To my question, "Do you know anything more about the wisdom of your husbands becoming delight in you?" they said: "We do. There is spiritual wisdom and from this, rational and moral wisdom. Spiritual wisdom is to acknowledge the Lord the Savior as the God of heaven and earth; to acquire from Him the truths of the Church whence comes spiritual rationality, this being done by means of the Word and preaching therefrom; and from Him to live according to them, whence comes spiritual morality. It is these two that our husbands call the wisdom which in general effectuates love truly conjugial. We have also heard from them the reason, namely, that by this wisdom the interiors of their minds and thence of their bodies are opened whereby free passage is given, from firsts even to lasts for that vein of love, on the afflux, sufficiency, and strength of which conjugial love depends and from which it lives. The spiritual-rational and spiritual-moral wisdom of our husbands, especially in respect to marriage, has for its end and goal the loving of the wife only and the putting off of every concupiscence for other women. So far as this is done, so far is that love exalted in degree and perfected in quality, and so far also do we the more distinctly and exquisitely sensate within ourselves those delights which correspond to the enjoyments of our husbands' affections and the amenities of their thoughts."
 I then asked whether they know how the communication is effected. They said: "In all conjunction by love there must be action, reception, and reaction. The delightful state of our love is the agent or action. The state of the wisdom of our husbands is the receiving or reception; it is also the reagent or reaction according to the reception.* This reaction with its delights is perceived by us in our bosom according to our state--a state which is continually expanded and prepared for receiving the things which in some way cohere with the virtue in our husbands--and thus also with the extreme state of love in ourselves--and which proceed therefrom." They said further: "Be careful that you do not interpret the delights we have mentioned, as meaning the ultimate delights of that love. Of these we never speak. What we are now speaking of is our bosom delights, which are in perpetual correspondence with the state of the wisdom of our husbands."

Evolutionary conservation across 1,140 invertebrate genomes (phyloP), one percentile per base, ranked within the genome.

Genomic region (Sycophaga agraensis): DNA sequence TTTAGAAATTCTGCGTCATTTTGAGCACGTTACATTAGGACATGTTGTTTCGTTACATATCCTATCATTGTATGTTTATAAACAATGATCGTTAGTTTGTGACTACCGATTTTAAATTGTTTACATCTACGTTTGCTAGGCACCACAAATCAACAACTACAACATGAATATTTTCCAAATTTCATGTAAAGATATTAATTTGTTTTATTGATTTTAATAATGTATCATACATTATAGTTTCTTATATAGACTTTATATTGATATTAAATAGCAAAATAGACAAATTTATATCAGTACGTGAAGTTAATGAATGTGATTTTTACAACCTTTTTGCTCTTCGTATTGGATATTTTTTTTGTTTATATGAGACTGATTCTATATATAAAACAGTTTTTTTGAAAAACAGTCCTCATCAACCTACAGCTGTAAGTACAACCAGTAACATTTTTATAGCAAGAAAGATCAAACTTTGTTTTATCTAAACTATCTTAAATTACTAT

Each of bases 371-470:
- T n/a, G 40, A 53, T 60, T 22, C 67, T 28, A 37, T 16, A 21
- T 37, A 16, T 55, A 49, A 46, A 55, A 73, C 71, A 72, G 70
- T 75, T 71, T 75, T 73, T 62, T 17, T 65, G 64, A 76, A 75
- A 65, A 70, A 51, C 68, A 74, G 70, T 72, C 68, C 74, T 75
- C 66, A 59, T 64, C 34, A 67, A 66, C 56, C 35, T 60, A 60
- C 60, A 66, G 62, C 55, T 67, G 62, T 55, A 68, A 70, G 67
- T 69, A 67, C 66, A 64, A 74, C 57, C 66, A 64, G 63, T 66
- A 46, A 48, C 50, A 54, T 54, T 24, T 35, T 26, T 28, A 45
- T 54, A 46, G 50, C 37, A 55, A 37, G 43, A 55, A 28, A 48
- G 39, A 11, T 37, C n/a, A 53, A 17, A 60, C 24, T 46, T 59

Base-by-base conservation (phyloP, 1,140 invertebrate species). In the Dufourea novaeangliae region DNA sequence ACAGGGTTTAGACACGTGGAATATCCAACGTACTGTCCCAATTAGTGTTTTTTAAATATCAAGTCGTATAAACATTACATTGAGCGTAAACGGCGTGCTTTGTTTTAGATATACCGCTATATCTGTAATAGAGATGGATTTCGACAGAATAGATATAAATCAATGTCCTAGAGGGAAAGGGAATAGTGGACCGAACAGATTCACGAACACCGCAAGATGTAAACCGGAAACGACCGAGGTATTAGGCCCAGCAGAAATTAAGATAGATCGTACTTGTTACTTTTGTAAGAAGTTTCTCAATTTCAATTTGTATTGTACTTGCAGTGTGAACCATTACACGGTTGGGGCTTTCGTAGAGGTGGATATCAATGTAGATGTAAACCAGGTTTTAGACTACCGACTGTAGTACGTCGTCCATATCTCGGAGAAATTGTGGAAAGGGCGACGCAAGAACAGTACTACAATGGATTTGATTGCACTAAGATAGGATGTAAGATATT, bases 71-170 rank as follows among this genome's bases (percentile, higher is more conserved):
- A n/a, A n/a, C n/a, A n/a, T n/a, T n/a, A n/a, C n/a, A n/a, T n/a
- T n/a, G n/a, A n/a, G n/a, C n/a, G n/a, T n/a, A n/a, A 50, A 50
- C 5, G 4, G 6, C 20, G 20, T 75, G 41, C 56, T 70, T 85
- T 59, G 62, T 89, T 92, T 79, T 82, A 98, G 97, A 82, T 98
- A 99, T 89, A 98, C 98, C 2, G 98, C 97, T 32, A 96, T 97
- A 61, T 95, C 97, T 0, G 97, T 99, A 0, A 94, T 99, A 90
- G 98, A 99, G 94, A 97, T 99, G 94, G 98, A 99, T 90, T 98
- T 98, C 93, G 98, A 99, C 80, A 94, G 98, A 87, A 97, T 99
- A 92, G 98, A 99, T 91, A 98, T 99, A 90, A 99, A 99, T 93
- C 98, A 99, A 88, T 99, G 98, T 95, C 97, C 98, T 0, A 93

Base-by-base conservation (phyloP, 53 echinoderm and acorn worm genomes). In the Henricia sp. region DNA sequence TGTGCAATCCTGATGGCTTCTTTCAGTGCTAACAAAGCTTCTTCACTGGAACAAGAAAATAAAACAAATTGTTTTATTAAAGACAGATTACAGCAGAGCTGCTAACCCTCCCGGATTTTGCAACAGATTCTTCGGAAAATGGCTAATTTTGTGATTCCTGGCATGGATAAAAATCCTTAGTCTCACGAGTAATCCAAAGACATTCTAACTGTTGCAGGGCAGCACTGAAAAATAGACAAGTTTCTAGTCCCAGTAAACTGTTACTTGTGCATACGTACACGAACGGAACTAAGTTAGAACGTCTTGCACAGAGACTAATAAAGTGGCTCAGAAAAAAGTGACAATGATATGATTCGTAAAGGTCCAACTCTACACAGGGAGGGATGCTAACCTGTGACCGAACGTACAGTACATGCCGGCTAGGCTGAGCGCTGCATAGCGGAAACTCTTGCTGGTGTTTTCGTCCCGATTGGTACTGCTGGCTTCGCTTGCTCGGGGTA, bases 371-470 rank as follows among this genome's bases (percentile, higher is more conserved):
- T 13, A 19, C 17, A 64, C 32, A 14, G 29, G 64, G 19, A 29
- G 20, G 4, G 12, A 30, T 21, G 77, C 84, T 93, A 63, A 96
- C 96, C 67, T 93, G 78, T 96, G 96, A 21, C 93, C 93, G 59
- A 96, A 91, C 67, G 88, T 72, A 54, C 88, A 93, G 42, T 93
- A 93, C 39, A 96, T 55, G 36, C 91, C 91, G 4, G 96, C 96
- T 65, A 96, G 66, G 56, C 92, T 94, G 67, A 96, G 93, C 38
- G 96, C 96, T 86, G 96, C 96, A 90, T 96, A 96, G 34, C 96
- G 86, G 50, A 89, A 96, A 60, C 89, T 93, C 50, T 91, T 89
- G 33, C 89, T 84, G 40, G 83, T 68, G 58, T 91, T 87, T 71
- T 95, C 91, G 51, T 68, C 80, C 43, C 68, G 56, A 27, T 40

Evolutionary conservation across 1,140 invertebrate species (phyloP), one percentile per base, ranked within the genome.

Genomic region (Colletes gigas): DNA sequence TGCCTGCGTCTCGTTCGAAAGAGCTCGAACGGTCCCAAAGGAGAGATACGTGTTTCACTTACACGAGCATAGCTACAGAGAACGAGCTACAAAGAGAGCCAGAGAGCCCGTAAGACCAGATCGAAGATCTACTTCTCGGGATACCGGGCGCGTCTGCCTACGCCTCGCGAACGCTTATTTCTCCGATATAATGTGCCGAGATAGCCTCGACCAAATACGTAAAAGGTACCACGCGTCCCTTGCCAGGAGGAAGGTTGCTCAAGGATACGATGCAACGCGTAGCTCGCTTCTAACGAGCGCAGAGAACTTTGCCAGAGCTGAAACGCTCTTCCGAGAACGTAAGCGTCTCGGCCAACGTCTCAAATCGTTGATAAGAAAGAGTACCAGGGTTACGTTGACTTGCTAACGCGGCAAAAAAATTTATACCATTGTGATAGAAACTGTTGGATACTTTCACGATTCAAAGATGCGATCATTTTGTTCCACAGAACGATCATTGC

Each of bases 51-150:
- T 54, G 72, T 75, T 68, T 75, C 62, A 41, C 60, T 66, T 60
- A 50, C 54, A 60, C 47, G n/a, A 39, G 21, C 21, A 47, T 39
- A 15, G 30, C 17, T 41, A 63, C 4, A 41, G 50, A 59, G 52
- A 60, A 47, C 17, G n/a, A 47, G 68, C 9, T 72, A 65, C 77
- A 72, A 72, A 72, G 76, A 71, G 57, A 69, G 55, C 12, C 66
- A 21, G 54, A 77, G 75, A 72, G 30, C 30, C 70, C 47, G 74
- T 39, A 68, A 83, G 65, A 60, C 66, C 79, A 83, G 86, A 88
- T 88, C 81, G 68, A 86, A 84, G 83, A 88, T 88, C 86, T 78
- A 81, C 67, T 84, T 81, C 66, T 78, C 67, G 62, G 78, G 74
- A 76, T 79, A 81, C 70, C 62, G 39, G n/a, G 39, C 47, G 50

After these words, there was seen at a distance what seemed like a dove flying with the leaf of a tree in its mouth; but as it drew near, in place of a dove was seen a little boy with a paper in his hand. Coming to us, he held it out to me saying, "Read this to these Virgins of the Fountain." I then read these words: "Tell the inhabitants of earth with whom you are, that there is a love truly conjugial, the delights of which are myriad. As yet scarcely any of them are known to the world; but the world will know them when the Church betroths herself to her Lord and becomes His bride."
I then asked, "Why did that boy call you Virgins of the Fountain?" They replied: "We are called virgins when sitting at this fountain because we are affections of the truths of our husbands' wisdom, and the affection of truth is called a virgin. Moreover, a fountain signifies the truth of wisdom, and the rose-bed whereon we are sitting signifies its delights."
 One of the seven then twined a wreath of roses and, sprinkling it with the water of the fountain, placed it on the boy's cap around his little head and said: "Receive the delights of intelligence. You know that a cap signifies intelligence, and a wreath from this rose-bed, delights." Adorned with these, the boy then went away; and at a distance he again appeared like a dove flying, but with a wreath upon its head.
* The Latin is perceptionem (perception), but the context shows that this is an error for receptionem as in the translation.